Quarryman Simon pays tribute to family’s past

Simon Ratcliffe in his quarry garden at Southport Flower Show
Simon Ratcliffe in his quarry garden at Southport Flower Show

A Wigan stone carver has defied his disability to create a spectacular show garden which pays tribute to his family’s former business.

Simon Ratcliffe, from Pemberton, created A Quarry Garden for this year’s Southport Flower Show and filled it with hand-carved stone ornaments and features.

The garden is a tribute to the Ratcliffe family’s past as Simon is a fifth-generation quarryman and master, his family perviously owning and running Hardrock Quarry in Up Holland.

His achievement in creating a show garden is all the more impressive as he partially severed his right hand and had to have his little finger amputated following a horror accident involving an angle grinder.

His efforts also impressed the judges, who awarded the quarry garden a silver gilt medal, and celebrity show visitors including chef Ainsley Harriott.

Simon created the garden partly to realise a long-held ambition to exhibit at a top flower show, as his business L&T Stone Supplies has previously supplied the raw materials for designers going to all the country’s biggest celebrations of horticulture, and partly to prove he could bounce back from his physical setbacks.

Simon, 47, said: “Over the years the family business sold rock for show gardens at Chelsea, Southport, Tatton and all the others and people have won gold and silver medals.

“When I got my business I always wanted to do a show garden myself and in 2007 I designed one but unfortunately had a massive heart attack and a friend had to make it for me.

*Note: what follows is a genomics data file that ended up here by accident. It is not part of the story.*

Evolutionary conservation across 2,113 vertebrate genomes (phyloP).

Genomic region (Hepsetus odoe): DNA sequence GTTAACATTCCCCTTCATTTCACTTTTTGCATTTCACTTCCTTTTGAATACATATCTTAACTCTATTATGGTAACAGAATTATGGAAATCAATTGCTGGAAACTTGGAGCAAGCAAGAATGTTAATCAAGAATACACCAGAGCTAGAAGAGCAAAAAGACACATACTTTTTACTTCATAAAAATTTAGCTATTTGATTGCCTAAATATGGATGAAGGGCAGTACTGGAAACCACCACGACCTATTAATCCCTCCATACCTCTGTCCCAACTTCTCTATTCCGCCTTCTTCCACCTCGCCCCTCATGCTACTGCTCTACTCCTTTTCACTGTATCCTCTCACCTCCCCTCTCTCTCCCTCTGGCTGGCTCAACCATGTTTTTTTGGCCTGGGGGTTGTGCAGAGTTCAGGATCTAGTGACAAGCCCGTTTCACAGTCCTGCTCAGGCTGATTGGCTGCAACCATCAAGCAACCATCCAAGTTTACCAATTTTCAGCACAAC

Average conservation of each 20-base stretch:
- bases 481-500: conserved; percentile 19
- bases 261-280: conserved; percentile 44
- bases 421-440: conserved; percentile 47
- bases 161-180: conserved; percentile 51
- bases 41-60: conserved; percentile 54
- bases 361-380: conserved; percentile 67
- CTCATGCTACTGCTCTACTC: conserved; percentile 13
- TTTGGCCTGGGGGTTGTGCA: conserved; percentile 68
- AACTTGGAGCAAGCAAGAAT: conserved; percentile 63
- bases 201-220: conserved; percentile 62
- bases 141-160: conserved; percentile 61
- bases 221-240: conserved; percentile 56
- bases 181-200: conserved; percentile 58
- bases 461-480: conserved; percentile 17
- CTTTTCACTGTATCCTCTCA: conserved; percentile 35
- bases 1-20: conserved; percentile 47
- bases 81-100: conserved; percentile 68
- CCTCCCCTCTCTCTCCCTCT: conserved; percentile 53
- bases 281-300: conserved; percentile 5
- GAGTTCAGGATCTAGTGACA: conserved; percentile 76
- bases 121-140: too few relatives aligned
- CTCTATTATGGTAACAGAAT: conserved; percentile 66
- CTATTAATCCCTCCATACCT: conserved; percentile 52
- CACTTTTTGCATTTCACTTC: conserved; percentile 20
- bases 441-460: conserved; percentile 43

“This is finally my chance to do it. I’ve come back from severing my hand, I’m working and I’m carving again and I want to prove a point with this. There are people a lot worse off than me coming back from Afghanistan and if they can do things I certainly can.

“Apart from the planting everything in the garden is made from stone.

“It mimics a quarry so I wanted water coming through the rock strata and a pond with a stone bridge over it. It’s quite small but there are about 60 tonnes of rock in the garden, which surprised me.

“The responses I’ve had have been absolutely phenomenal, I’ve been told it’s quite exceptional.”

Simon’s garden is also designed to raise awareness of independent lifeboat charity Southport Offshore Rescue Trust, with any donations from visitors who enjoy the garden saving lives at sea.

The planting and landscaping has been done by Brian Jones and Eddy Aspey, who helped to make Simon’s vision of the garden a reality.

Simon says he is now hoping to encourage more young people to take up the traditonal skills of stone carving and recruit a new generation of workers to his business, which is based on Miry Lane.